However, record-setting performances weren’t on their minds when they first learned what it would take to operate in the Patriots offense.
“I think everybody is a little bit surprised at first, but I think you just roll with it and you learn it and you keep on going over things over and over until it becomes a habit almost,’’ Welker said.
How players pick up the offense varies. Some rely on memorization, like learning multiplication tables with flashcards. Others quiz each other. Some just resort to old-fashioned studying.
It’s all necessary because knowing the offense helps them develop trust with Brady.
“There’s a big amount of information within one call and we can have three different calls, but it’s almost like the same play,’’ Welker said. “It’s different things like that. There’s a method to the madness, but you have to learn it all.’’
They all have to catch up to Brady, who has been in this offense from the beginning when Charlie Weis implemented it in 2000 as offensive coordinator. Josh McDaniels eventually was given the reins, and now they have been handed over to Bill O’Brien, who is in his in his fifth season with the Patriots and his first as offensive coordinator.
The progression of the offense made receiver Deion Branch feel like a new student when he rejoined the Patriots last year. From 2002 to 2005, Branch established his career in New England. After four-plus seasons with the Seahawks, Branch returned to the Patriots last season only to find many things had changed. But he at least had a base to draw from.
“I think we’ve been spoiled over the years with so many guys like that that have come in and been able to understand what we’re trying to do,’’ Brady said. “We have to put a lot of time together, spend as much time as we can together talking about plays and routes and details of our offense, because what I think makes our offense very unique is the detail that is put into it. It’s not an easy offense to learn. I think that guys who are in their fourth year, like Wes, can really excel in it because he’s way past the learning stage. He can really think about every route, every detail. That just comes with time. That comes with work.’’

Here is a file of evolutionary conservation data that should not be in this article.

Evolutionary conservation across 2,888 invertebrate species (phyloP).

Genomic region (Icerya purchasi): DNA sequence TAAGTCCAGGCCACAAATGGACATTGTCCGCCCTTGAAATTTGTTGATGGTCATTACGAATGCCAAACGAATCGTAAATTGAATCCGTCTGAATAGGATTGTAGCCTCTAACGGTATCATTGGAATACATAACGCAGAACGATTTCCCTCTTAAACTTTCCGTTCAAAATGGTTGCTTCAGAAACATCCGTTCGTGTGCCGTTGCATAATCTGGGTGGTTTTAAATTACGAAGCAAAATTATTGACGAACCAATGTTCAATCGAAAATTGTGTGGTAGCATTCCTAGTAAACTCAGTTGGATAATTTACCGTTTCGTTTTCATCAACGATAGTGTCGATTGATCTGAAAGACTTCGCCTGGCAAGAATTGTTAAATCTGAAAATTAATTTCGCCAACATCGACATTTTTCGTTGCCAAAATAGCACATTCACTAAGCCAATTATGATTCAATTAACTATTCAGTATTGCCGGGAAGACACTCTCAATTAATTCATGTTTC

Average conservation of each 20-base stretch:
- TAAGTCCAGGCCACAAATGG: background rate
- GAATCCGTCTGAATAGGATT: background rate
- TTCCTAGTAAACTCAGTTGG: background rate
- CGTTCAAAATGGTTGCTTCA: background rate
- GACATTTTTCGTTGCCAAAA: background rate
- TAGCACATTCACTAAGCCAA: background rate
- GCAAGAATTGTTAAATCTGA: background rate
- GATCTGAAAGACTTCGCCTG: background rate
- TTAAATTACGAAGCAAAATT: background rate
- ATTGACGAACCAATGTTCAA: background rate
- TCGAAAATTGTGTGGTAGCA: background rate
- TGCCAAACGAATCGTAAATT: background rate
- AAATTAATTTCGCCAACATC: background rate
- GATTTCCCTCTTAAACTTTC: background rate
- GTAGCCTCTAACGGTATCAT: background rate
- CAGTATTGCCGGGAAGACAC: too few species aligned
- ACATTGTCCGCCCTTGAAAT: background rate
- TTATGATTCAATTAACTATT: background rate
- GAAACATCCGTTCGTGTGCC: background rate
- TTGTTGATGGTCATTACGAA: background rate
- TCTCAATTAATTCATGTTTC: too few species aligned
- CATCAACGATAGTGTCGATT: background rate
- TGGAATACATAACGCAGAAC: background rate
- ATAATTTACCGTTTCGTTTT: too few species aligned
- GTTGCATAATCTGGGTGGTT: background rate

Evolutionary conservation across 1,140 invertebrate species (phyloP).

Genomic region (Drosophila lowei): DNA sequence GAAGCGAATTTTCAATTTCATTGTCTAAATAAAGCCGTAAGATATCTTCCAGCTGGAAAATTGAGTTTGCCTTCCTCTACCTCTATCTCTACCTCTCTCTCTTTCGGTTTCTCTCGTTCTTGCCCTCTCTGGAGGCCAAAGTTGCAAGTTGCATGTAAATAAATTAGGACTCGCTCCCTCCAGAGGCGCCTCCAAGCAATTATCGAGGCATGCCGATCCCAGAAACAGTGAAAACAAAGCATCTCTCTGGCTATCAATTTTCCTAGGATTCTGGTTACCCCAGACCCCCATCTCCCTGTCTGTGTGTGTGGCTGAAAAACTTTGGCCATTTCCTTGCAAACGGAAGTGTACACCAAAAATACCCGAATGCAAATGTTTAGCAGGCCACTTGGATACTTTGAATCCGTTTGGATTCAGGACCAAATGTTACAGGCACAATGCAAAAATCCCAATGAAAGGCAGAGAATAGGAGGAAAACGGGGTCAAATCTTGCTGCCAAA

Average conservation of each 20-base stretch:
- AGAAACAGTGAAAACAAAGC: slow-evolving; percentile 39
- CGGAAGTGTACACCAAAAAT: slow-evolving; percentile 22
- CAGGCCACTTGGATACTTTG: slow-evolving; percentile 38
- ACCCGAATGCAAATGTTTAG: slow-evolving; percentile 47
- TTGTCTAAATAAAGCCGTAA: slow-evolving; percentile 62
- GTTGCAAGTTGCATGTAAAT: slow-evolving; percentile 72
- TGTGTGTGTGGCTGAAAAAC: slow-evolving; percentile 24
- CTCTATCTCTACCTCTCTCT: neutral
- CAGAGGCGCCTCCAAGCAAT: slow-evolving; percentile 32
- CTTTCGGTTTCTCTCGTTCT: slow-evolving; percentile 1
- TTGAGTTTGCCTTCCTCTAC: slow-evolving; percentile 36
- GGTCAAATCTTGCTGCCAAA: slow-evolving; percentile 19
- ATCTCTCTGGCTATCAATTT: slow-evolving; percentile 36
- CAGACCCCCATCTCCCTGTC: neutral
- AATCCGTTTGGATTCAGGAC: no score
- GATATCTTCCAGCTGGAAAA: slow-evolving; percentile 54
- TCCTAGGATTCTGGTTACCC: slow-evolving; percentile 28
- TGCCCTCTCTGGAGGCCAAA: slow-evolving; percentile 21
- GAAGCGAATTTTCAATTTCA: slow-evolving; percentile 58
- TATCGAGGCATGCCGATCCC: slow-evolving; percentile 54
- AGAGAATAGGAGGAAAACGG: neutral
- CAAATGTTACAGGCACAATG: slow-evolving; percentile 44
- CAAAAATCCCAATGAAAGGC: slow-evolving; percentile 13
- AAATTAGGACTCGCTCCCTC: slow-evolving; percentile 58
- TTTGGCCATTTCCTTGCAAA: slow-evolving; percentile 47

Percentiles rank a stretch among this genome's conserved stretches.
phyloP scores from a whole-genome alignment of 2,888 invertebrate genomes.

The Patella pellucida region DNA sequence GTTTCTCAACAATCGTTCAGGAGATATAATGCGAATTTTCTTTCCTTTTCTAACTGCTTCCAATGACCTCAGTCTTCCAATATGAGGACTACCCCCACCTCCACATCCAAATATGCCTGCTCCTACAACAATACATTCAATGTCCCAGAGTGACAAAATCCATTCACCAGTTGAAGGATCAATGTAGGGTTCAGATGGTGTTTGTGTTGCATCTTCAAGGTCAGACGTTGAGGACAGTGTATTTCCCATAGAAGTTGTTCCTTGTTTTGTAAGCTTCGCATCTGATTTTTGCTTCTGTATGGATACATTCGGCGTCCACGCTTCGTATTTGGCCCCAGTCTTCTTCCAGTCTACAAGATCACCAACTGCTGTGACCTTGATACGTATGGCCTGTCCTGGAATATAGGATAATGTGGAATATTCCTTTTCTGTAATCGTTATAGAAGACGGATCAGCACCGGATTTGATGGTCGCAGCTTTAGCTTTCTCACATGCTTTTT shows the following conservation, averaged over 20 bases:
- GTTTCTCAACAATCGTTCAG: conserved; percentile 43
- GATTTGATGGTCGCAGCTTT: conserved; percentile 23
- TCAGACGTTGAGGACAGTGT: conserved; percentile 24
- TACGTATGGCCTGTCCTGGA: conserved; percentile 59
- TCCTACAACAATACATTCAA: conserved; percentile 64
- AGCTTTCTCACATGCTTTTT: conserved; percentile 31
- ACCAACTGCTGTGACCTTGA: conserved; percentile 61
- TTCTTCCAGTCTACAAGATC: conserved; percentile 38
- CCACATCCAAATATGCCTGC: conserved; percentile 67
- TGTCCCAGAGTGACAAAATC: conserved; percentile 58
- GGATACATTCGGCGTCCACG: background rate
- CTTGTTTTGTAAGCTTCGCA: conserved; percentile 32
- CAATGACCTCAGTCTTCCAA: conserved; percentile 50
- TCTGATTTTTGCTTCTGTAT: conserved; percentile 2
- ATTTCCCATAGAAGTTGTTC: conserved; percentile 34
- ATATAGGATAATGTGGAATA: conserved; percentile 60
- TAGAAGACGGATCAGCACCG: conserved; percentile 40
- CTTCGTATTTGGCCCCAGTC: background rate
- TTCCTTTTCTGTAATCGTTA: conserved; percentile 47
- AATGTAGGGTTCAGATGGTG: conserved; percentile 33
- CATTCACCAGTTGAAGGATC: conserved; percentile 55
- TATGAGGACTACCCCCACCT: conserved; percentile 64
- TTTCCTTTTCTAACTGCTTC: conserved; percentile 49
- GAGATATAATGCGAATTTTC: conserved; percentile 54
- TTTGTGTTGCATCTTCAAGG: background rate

The work is apparent for those drawing up schemes week to week to defend the Patriots. For 11 seasons, Patriots defensive lineman Shaun Ellis watched hours of footage on the New England offense while he was a member of the Jets. Finding ways to get to Brady wasn’t always an easy task.
“They just have so many weapons with Brady as a quarterback,’’ Ellis said. “They have a lot of crafty receivers and their offensive line has always worked well together. They’re smart, and it all starts with Tom and goes down to everybody else.’’
Even though the Jets found success against the Patriots’ offense during last year’s playoffs, Ellis said figuring things out never became easier.
“If anything, it got harder,’’ he said.
This season, the Patriots’ offense is looking evolve with the addition of Ochocinco. He may not be a factor early on as he continues to adjust, but he can be a contributor, Holt said.
“It’ll be a challenge for him and I’m sure it’s a challenge for him now,’’ Holt said. “You’re going to have mistakes. He’s probably going to run some routes wrong. They’re probably going to have to stop and wait to make sure he gets lined up properly, but that just happens. That’s football. But if it means something to you, and it does to Chad, you’ll get it right. And when he gets it right, he’s going to be a problem [for defenses].’’
Even without the typical offseason preparation because of the lockout, Brady said excuses can’t be made once the season begins.
“I just know that when we go out there for the games, we’re going to be prepared,’’ Brady said. “We’re going to feel good about every play on that call sheet. We’re going to feel good about every player on that team. If guys were good players and didn’t know what they were doing, coach would never put them out there.
“When I’m out there playing quarterback and I look around, I feel good about every guy that we have, I feel good about every play that we’re going to call. I don’t think about it any differently than I always have.’’
Monique Walker can be reached at firstname.lastname@example.org.